Ok, add this one to the annoying bin. If you are writing SSRS (SQL Server Reporting Services) reports of a SSAS (SQL Server Analysis Services) cube, and there is a time dim, you need to format the date parameters in the SSRS report to match the SSAS date format, as a string.

I started out doing this a while ago, like so:

=”[Time].[Calendar Date].&["& Year(DateAdd("D",-1,DateTime.Now())) &"-"& IIf(Len(Month(DateAdd("D",-1,DateTime.Now()))) < 2,Month(DateAdd("D",-1,DateTime.Now())),"0"&Month(DateAdd("D",-1,DateTime.Now()))) &"-"& IIF(Len(Day(DateAdd("D",-1,DateTime.Now())).ToString()) < 2,"0" & Day(DateAdd("D",-1,DateTime.Now())).ToString(),Day(DateAdd("D",-1,DateTime.Now())).ToString()) &"T00:00:00]“

Wow.. Ugly, hard to read, hard to debug. Just ran into issues, etc.

I decided to finally just write a function to do the same thing and make sure it is correct once and for all..

 

Function GetSSASDate(ByVal DateToRun As DateTime) As String
    Dim result As String = “[Time].[Calendar Date].&["

    result = result & Year(DateToRun).ToString() & "-"

    If Month(DateToRun).ToString().Length < 2 Then
        result = result & "0"
    End If

    result = result & Month(DateToRun).ToString() & "-"

    If Day(DateToRun).ToString().Length < 2 Then
        result = result & "0"
    End If

    result = result & Day(DateToRun).ToString() & "T00:00:00]“
    Return result
End Function

then, I go to my report properties, Custom Code and add that function, then in my parameter I call it like so:

=Code.GetSSASDate(DateAdd(DateInterval.Day,-1,DateTime.Now()))

Much cleaner, easier and just all around good. If I wanted to take this a step further, I would actually just make an assembly with some useful functions and deploy to my SSRS server, but I will save that for a later time.

SSAS Cubes – Speeding up Queries and Performance

So, you have a SSAS 2005 (SQL Server Analysis Services) Cube, and its not performing how you want it to. What do you do?

The first thing to look at is your attribute relationships (http://technet.microsoft.com/en-us/library/ms174557.aspx). Make sure you don’t have redundant relationships (AS should warn you as well) By default when you create a cube, and go through the wizard, only the default attribute relationships are set up. What this means is that all attributes are related to the key attribute by default. If you have related attributes, you want to set up those relationships!! This will help in a couple of ways. First, when creating hierarchies, it won’t warn you that you don’t have relationships set up. Second, your aggregations will actually have a better design, Analysis Services will be able to take into account the relationships and your aggregations should hopefully rock!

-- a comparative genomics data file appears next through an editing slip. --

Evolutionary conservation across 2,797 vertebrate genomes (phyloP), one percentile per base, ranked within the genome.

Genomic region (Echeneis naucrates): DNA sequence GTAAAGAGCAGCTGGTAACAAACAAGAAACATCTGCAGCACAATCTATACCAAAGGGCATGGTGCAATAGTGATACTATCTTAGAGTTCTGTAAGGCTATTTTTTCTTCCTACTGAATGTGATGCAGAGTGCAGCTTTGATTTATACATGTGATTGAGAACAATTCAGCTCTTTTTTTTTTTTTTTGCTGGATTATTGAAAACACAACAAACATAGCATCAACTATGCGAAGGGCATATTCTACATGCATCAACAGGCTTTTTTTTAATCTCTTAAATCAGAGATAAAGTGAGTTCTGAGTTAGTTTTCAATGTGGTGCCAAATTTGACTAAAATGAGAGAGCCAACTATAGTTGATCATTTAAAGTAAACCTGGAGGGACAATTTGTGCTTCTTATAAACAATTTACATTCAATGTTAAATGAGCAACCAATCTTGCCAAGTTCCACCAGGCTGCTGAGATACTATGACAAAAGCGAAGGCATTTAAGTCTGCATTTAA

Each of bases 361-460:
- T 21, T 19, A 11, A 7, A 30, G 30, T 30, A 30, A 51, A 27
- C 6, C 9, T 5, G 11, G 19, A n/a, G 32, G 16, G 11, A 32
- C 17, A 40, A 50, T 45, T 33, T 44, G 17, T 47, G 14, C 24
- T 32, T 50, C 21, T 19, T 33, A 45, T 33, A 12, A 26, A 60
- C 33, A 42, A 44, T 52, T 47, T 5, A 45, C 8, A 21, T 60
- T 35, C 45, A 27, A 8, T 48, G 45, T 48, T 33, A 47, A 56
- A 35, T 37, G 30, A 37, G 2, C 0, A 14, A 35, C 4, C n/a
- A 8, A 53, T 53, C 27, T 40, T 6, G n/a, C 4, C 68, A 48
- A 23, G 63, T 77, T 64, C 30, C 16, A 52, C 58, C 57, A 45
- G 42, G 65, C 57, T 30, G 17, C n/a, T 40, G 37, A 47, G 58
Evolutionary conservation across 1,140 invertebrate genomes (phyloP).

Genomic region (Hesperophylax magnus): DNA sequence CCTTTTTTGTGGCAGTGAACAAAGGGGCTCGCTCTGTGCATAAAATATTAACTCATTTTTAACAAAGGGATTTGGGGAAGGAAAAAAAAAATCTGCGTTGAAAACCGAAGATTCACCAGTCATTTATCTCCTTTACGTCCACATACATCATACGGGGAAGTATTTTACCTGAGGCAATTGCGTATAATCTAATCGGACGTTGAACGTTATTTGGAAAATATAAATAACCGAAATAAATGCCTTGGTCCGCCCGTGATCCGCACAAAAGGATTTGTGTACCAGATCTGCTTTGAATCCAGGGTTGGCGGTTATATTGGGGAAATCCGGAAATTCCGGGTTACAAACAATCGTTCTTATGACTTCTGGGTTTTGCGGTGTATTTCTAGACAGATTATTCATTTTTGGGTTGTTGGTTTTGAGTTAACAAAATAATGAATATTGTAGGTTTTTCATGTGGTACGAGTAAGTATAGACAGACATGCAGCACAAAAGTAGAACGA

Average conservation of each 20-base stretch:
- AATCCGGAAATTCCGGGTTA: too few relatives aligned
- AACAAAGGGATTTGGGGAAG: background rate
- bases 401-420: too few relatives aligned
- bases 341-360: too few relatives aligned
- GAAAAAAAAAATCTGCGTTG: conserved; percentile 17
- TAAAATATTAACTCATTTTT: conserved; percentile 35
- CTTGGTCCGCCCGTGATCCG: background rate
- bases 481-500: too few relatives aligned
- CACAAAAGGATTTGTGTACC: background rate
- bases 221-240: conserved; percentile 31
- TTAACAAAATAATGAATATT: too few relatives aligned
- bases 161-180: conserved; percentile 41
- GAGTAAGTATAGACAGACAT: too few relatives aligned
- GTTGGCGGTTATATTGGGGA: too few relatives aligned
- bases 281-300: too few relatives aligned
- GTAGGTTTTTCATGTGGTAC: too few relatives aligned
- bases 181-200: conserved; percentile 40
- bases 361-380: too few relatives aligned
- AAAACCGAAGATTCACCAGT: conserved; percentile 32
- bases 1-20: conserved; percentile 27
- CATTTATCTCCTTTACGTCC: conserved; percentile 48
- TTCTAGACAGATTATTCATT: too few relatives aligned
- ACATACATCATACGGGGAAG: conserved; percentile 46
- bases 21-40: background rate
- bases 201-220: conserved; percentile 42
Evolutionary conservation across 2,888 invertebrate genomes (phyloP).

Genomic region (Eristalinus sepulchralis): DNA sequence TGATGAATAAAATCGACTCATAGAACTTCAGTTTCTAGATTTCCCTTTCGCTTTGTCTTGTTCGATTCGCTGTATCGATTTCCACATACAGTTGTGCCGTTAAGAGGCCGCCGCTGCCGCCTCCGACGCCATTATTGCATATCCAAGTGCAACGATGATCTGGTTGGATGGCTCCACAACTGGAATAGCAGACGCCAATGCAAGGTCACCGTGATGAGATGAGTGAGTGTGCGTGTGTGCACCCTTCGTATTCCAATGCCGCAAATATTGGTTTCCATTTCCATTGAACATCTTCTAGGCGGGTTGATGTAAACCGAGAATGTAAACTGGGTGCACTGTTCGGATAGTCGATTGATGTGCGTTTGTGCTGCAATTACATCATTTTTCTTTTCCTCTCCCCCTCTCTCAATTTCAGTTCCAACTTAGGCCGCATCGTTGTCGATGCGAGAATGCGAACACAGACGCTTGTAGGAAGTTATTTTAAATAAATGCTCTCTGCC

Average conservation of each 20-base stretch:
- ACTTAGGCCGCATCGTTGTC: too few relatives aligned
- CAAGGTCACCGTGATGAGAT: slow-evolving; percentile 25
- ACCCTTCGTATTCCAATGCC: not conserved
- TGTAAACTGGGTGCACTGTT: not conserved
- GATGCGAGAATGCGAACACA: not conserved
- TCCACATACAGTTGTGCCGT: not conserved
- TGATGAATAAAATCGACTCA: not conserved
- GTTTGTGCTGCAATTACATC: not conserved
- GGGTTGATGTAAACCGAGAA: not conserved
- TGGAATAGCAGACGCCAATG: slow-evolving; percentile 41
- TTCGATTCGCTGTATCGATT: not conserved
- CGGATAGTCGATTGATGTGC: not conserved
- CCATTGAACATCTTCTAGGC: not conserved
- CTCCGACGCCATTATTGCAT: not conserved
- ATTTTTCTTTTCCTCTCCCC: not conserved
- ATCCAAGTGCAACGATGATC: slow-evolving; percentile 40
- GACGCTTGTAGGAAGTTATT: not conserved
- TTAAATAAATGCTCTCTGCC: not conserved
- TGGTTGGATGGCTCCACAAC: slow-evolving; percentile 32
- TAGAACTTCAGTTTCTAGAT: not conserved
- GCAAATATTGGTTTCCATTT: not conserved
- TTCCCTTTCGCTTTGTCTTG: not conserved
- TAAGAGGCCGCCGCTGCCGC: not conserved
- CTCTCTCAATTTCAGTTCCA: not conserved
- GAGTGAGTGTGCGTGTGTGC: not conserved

What’s next? Look at your reports and queries off the cube. Can you redesign them? Are you running some crazy query? Here is a good tip for using sp_create_plan_guide to influence query plans.

My suggestion is to run SQL Profiler and see how your cube is being accessed. Are the aggregations being used? Are things being read from cache? Use the BIDS Helper to take a look at your aggregations and see the row counts and make sure everything is working as you have planned.

Ok, what else? Cache Warming.(http://cwebbbi.spaces.live.com/blog/cns!7B84B0F2C239489A!994.entry) After running Profiler, or even setting up something automated to capture the queries being ran into another table, you can use this info to “warm your cache”. Basically when you process your cube, run the most frequently ran queries automatically so then the next time users run them, it will pull from cache.

Balancing your cache, aggregations and storage design modes is something you seriously want to dig into. Should you be purely MOLAP? Or MOLAP with Proactive Caching? Or do you want to go purely ROLAP or all the different designs in between the two? You want to minimize data latency.

Some of these things often get overlooked when first designing a cube, which then could make it tough to do once you have things deployed to end users. Also, SSAS 2005 isn’t the best at letting you tweak some of this stuff, I watched a presentation on SSAS 2008 by Donald Farmer and things look A LOT better in SSAS 2008, which I cannot wait for!

But that is a post for another day :)